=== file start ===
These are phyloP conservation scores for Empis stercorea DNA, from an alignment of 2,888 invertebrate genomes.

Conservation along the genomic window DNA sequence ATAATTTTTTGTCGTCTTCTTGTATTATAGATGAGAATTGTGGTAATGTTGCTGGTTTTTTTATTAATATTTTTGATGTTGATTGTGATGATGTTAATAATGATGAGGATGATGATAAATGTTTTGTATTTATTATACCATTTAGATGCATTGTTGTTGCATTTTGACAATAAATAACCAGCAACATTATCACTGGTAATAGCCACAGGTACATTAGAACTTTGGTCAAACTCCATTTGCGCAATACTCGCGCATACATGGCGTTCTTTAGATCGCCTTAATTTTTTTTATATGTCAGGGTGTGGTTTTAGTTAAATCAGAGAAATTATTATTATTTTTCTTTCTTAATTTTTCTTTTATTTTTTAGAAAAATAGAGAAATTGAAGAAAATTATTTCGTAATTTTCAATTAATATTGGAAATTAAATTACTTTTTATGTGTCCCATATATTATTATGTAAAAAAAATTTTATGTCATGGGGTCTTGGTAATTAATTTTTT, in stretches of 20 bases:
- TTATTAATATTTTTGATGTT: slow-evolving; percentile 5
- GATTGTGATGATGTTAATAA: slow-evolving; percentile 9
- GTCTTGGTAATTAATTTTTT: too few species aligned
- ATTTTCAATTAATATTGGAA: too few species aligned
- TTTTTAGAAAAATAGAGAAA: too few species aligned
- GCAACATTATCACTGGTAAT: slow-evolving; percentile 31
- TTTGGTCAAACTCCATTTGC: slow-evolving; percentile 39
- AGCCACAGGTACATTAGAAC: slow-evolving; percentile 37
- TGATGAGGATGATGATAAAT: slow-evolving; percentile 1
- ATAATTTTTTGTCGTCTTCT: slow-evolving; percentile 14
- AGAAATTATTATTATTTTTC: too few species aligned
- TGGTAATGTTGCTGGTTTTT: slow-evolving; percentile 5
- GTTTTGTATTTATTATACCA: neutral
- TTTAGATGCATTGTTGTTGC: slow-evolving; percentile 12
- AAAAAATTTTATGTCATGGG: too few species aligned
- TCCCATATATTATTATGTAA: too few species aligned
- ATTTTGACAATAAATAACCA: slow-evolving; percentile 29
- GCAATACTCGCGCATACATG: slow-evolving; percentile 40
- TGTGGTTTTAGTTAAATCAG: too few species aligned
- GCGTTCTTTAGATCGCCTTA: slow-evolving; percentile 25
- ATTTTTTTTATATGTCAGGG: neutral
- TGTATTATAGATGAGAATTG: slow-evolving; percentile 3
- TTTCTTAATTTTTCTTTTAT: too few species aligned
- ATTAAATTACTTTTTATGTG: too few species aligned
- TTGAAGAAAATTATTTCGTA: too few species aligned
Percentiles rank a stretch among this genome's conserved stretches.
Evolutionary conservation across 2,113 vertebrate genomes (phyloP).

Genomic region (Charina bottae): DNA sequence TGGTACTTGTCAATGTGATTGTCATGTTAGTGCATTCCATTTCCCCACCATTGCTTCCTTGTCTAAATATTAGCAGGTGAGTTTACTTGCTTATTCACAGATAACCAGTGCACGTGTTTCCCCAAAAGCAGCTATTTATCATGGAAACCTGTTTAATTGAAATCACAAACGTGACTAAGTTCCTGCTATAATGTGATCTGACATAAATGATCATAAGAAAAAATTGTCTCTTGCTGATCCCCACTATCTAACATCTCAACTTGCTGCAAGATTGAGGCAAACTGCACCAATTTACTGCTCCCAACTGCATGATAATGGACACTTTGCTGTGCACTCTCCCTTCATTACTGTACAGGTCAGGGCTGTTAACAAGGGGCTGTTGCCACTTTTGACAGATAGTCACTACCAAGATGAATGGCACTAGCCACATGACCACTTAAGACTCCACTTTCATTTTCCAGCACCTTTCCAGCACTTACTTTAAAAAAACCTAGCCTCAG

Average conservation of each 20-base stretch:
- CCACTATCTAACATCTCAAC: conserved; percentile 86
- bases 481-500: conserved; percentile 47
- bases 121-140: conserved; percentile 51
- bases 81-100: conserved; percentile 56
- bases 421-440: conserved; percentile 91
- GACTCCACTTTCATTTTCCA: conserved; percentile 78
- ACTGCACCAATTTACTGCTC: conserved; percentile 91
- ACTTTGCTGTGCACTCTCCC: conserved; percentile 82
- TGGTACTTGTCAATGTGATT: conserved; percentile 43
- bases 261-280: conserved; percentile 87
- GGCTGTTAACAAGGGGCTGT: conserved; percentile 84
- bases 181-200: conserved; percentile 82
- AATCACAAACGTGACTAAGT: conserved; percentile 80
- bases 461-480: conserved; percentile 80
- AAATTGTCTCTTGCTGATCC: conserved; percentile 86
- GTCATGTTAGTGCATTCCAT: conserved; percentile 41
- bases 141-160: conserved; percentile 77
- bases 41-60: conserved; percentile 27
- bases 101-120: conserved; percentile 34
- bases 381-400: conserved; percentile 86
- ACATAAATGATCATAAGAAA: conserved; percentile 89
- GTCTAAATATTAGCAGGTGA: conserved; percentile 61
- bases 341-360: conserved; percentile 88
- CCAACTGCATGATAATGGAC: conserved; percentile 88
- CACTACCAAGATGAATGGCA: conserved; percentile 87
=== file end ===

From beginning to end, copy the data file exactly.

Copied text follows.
These are phyloP conservation scores for Empis stercorea DNA, from an alignment of 2,888 invertebrate genomes.

Conservation along the genomic window DNA sequence ATAATTTTTTGTCGTCTTCTTGTATTATAGATGAGAATTGTGGTAATGTTGCTGGTTTTTTTATTAATATTTTTGATGTTGATTGTGATGATGTTAATAATGATGAGGATGATGATAAATGTTTTGTATTTATTATACCATTTAGATGCATTGTTGTTGCATTTTGACAATAAATAACCAGCAACATTATCACTGGTAATAGCCACAGGTACATTAGAACTTTGGTCAAACTCCATTTGCGCAATACTCGCGCATACATGGCGTTCTTTAGATCGCCTTAATTTTTTTTATATGTCAGGGTGTGGTTTTAGTTAAATCAGAGAAATTATTATTATTTTTCTTTCTTAATTTTTCTTTTATTTTTTAGAAAAATAGAGAAATTGAAGAAAATTATTTCGTAATTTTCAATTAATATTGGAAATTAAATTACTTTTTATGTGTCCCATATATTATTATGTAAAAAAAATTTTATGTCATGGGGTCTTGGTAATTAATTTTTT, in stretches of 20 bases:
- TTATTAATATTTTTGATGTT: slow-evolving; percentile 5
- GATTGTGATGATGTTAATAA: slow-evolving; percentile 9
- GTCTTGGTAATTAATTTTTT: too few species aligned
- ATTTTCAATTAATATTGGAA: too few species aligned
- TTTTTAGAAAAATAGAGAAA: too few species aligned
- GCAACATTATCACTGGTAAT: slow-evolving; percentile 31
- TTTGGTCAAACTCCATTTGC: slow-evolving; percentile 39
- AGCCACAGGTACATTAGAAC: slow-evolving; percentile 37
- TGATGAGGATGATGATAAAT: slow-evolving; percentile 1
- ATAATTTTTTGTCGTCTTCT: slow-evolving; percentile 14
- AGAAATTATTATTATTTTTC: too few species aligned
- TGGTAATGTTGCTGGTTTTT: slow-evolving; percentile 5
- GTTTTGTATTTATTATACCA: neutral
- TTTAGATGCATTGTTGTTGC: slow-evolving; percentile 12
- AAAAAATTTTATGTCATGGG: too few species aligned
- TCCCATATATTATTATGTAA: too few species aligned
- ATTTTGACAATAAATAACCA: slow-evolving; percentile 29
- GCAATACTCGCGCATACATG: slow-evolving; percentile 40
- TGTGGTTTTAGTTAAATCAG: too few species aligned
- GCGTTCTTTAGATCGCCTTA: slow-evolving; percentile 25
- ATTTTTTTTATATGTCAGGG: neutral
- TGTATTATAGATGAGAATTG: slow-evolving; percentile 3
- TTTCTTAATTTTTCTTTTAT: too few species aligned
- ATTAAATTACTTTTTATGTG: too few species aligned
- TTGAAGAAAATTATTTCGTA: too few species aligned
Percentiles rank a stretch among this genome's conserved stretches.
Evolutionary conservation across 2,113 vertebrate genomes (phyloP).

Genomic region (Charina bottae): DNA sequence TGGTACTTGTCAATGTGATTGTCATGTTAGTGCATTCCATTTCCCCACCATTGCTTCCTTGTCTAAATATTAGCAGGTGAGTTTACTTGCTTATTCACAGATAACCAGTGCACGTGTTTCCCCAAAAGCAGCTATTTATCATGGAAACCTGTTTAATTGAAATCACAAACGTGACTAAGTTCCTGCTATAATGTGATCTGACATAAATGATCATAAGAAAAAATTGTCTCTTGCTGATCCCCACTATCTAACATCTCAACTTGCTGCAAGATTGAGGCAAACTGCACCAATTTACTGCTCCCAACTGCATGATAATGGACACTTTGCTGTGCACTCTCCCTTCATTACTGTACAGGTCAGGGCTGTTAACAAGGGGCTGTTGCCACTTTTGACAGATAGTCACTACCAAGATGAATGGCACTAGCCACATGACCACTTAAGACTCCACTTTCATTTTCCAGCACCTTTCCAGCACTTACTTTAAAAAAACCTAGCCTCAG

Average conservation of each 20-base stretch:
- CCACTATCTAACATCTCAAC: conserved; percentile 86
- bases 481-500: conserved; percentile 47
- bases 121-140: conserved; percentile 51
- bases 81-100: conserved; percentile 56
- bases 421-440: conserved; percentile 91
- GACTCCACTTTCATTTTCCA: conserved; percentile 78
- ACTGCACCAATTTACTGCTC: conserved; percentile 91
- ACTTTGCTGTGCACTCTCCC: conserved; percentile 82
- TGGTACTTGTCAATGTGATT: conserved; percentile 43
- bases 261-280: conserved; percentile 87
- GGCTGTTAACAAGGGGCTGT: conserved; percentile 84
- bases 181-200: conserved; percentile 82
- AATCACAAACGTGACTAAGT: conserved; percentile 80
- bases 461-480: conserved; percentile 80
- AAATTGTCTCTTGCTGATCC: conserved; percentile 86
- GTCATGTTAGTGCATTCCAT: conserved; percentile 41
- bases 141-160: conserved; percentile 77
- bases 41-60: conserved; percentile 27
- bases 101-120: conserved; percentile 34
- bases 381-400: conserved; percentile 86
- ACATAAATGATCATAAGAAA: conserved; percentile 89
- GTCTAAATATTAGCAGGTGA: conserved; percentile 61
- bases 341-360: conserved; percentile 88
- CCAACTGCATGATAATGGAC: conserved; percentile 88
- CACTACCAAGATGAATGGCA: conserved; percentile 87